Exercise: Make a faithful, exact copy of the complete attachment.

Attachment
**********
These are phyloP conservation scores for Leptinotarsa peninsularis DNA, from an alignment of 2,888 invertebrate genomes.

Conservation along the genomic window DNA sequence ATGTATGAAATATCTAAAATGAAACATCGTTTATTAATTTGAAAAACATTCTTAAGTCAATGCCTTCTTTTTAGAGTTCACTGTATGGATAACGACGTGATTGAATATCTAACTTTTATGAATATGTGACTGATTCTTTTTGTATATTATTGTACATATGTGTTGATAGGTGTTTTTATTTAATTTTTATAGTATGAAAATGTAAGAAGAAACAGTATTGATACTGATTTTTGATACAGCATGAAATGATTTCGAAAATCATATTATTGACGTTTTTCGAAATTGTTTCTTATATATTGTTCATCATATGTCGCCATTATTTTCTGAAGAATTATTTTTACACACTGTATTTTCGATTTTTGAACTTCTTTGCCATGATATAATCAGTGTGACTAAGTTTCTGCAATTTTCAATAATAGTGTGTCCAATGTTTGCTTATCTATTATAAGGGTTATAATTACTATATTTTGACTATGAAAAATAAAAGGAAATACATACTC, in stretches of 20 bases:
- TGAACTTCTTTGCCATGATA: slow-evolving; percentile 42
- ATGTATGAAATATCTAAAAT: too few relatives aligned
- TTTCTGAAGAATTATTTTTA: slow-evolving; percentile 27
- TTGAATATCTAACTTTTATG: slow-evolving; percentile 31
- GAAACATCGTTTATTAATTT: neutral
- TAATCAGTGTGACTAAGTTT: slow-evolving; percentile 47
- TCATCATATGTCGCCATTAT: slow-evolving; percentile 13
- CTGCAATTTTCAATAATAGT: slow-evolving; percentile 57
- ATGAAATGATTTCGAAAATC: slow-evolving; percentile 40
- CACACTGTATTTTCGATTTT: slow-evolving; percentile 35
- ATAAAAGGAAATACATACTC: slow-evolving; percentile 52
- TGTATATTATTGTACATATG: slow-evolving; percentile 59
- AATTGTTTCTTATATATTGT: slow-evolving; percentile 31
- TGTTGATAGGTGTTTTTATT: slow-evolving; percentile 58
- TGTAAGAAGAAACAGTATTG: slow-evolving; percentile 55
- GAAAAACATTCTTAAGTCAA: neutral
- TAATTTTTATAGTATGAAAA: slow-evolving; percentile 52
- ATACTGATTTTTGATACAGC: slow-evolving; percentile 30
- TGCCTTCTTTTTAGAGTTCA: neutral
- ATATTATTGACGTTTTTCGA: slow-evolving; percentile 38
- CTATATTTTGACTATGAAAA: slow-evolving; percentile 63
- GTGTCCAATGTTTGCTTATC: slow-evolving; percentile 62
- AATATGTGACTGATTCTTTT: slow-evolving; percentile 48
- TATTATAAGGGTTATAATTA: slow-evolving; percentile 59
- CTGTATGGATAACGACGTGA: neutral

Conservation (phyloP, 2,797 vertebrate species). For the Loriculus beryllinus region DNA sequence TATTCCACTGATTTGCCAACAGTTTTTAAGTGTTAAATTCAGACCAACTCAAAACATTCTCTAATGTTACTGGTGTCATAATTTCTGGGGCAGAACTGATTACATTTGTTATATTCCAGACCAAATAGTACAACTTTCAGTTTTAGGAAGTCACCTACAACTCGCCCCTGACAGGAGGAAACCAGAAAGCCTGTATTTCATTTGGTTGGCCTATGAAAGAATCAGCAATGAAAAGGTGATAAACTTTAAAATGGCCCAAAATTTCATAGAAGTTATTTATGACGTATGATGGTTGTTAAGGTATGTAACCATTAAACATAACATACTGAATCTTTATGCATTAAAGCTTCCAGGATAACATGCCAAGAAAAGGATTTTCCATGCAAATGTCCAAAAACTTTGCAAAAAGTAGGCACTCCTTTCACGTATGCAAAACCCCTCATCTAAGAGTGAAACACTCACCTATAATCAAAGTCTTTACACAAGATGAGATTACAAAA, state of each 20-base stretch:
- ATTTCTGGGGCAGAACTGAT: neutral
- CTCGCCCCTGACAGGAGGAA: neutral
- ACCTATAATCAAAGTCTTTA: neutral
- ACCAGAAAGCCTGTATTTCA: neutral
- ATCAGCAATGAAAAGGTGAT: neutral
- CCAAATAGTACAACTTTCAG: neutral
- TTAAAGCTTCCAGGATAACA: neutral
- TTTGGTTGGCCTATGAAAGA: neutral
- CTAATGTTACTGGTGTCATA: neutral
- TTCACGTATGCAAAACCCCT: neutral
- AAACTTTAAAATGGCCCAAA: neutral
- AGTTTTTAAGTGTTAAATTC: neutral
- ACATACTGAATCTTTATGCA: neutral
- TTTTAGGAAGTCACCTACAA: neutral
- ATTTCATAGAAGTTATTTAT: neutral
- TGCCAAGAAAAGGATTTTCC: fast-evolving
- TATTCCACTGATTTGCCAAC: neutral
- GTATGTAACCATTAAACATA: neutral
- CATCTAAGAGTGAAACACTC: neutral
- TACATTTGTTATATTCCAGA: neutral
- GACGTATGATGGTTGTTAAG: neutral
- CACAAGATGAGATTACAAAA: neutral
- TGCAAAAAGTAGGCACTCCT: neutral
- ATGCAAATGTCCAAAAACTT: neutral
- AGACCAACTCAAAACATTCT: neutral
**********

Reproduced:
These are phyloP conservation scores for Leptinotarsa peninsularis DNA, from an alignment of 2,888 invertebrate genomes.

Conservation along the genomic window DNA sequence ATGTATGAAATATCTAAAATGAAACATCGTTTATTAATTTGAAAAACATTCTTAAGTCAATGCCTTCTTTTTAGAGTTCACTGTATGGATAACGACGTGATTGAATATCTAACTTTTATGAATATGTGACTGATTCTTTTTGTATATTATTGTACATATGTGTTGATAGGTGTTTTTATTTAATTTTTATAGTATGAAAATGTAAGAAGAAACAGTATTGATACTGATTTTTGATACAGCATGAAATGATTTCGAAAATCATATTATTGACGTTTTTCGAAATTGTTTCTTATATATTGTTCATCATATGTCGCCATTATTTTCTGAAGAATTATTTTTACACACTGTATTTTCGATTTTTGAACTTCTTTGCCATGATATAATCAGTGTGACTAAGTTTCTGCAATTTTCAATAATAGTGTGTCCAATGTTTGCTTATCTATTATAAGGGTTATAATTACTATATTTTGACTATGAAAAATAAAAGGAAATACATACTC, in stretches of 20 bases:
- TGAACTTCTTTGCCATGATA: slow-evolving; percentile 42
- ATGTATGAAATATCTAAAAT: too few relatives aligned
- TTTCTGAAGAATTATTTTTA: slow-evolving; percentile 27
- TTGAATATCTAACTTTTATG: slow-evolving; percentile 31
- GAAACATCGTTTATTAATTT: neutral
- TAATCAGTGTGACTAAGTTT: slow-evolving; percentile 47
- TCATCATATGTCGCCATTAT: slow-evolving; percentile 13
- CTGCAATTTTCAATAATAGT: slow-evolving; percentile 57
- ATGAAATGATTTCGAAAATC: slow-evolving; percentile 40
- CACACTGTATTTTCGATTTT: slow-evolving; percentile 35
- ATAAAAGGAAATACATACTC: slow-evolving; percentile 52
- TGTATATTATTGTACATATG: slow-evolving; percentile 59
- AATTGTTTCTTATATATTGT: slow-evolving; percentile 31
- TGTTGATAGGTGTTTTTATT: slow-evolving; percentile 58
- TGTAAGAAGAAACAGTATTG: slow-evolving; percentile 55
- GAAAAACATTCTTAAGTCAA: neutral
- TAATTTTTATAGTATGAAAA: slow-evolving; percentile 52
- ATACTGATTTTTGATACAGC: slow-evolving; percentile 30
- TGCCTTCTTTTTAGAGTTCA: neutral
- ATATTATTGACGTTTTTCGA: slow-evolving; percentile 38
- CTATATTTTGACTATGAAAA: slow-evolving; percentile 63
- GTGTCCAATGTTTGCTTATC: slow-evolving; percentile 62
- AATATGTGACTGATTCTTTT: slow-evolving; percentile 48
- TATTATAAGGGTTATAATTA: slow-evolving; percentile 59
- CTGTATGGATAACGACGTGA: neutral

Conservation (phyloP, 2,797 vertebrate species). For the Loriculus beryllinus region DNA sequence TATTCCACTGATTTGCCAACAGTTTTTAAGTGTTAAATTCAGACCAACTCAAAACATTCTCTAATGTTACTGGTGTCATAATTTCTGGGGCAGAACTGATTACATTTGTTATATTCCAGACCAAATAGTACAACTTTCAGTTTTAGGAAGTCACCTACAACTCGCCCCTGACAGGAGGAAACCAGAAAGCCTGTATTTCATTTGGTTGGCCTATGAAAGAATCAGCAATGAAAAGGTGATAAACTTTAAAATGGCCCAAAATTTCATAGAAGTTATTTATGACGTATGATGGTTGTTAAGGTATGTAACCATTAAACATAACATACTGAATCTTTATGCATTAAAGCTTCCAGGATAACATGCCAAGAAAAGGATTTTCCATGCAAATGTCCAAAAACTTTGCAAAAAGTAGGCACTCCTTTCACGTATGCAAAACCCCTCATCTAAGAGTGAAACACTCACCTATAATCAAAGTCTTTACACAAGATGAGATTACAAAA, state of each 20-base stretch:
- ATTTCTGGGGCAGAACTGAT: neutral
- CTCGCCCCTGACAGGAGGAA: neutral
- ACCTATAATCAAAGTCTTTA: neutral
- ACCAGAAAGCCTGTATTTCA: neutral
- ATCAGCAATGAAAAGGTGAT: neutral
- CCAAATAGTACAACTTTCAG: neutral
- TTAAAGCTTCCAGGATAACA: neutral
- TTTGGTTGGCCTATGAAAGA: neutral
- CTAATGTTACTGGTGTCATA: neutral
- TTCACGTATGCAAAACCCCT: neutral
- AAACTTTAAAATGGCCCAAA: neutral
- AGTTTTTAAGTGTTAAATTC: neutral
- ACATACTGAATCTTTATGCA: neutral
- TTTTAGGAAGTCACCTACAA: neutral
- ATTTCATAGAAGTTATTTAT: neutral
- TGCCAAGAAAAGGATTTTCC: fast-evolving
- TATTCCACTGATTTGCCAAC: neutral
- GTATGTAACCATTAAACATA: neutral
- CATCTAAGAGTGAAACACTC: neutral
- TACATTTGTTATATTCCAGA: neutral
- GACGTATGATGGTTGTTAAG: neutral
- CACAAGATGAGATTACAAAA: neutral
- TGCAAAAAGTAGGCACTCCT: neutral
- ATGCAAATGTCCAAAAACTT: neutral
- AGACCAACTCAAAACATTCT: neutral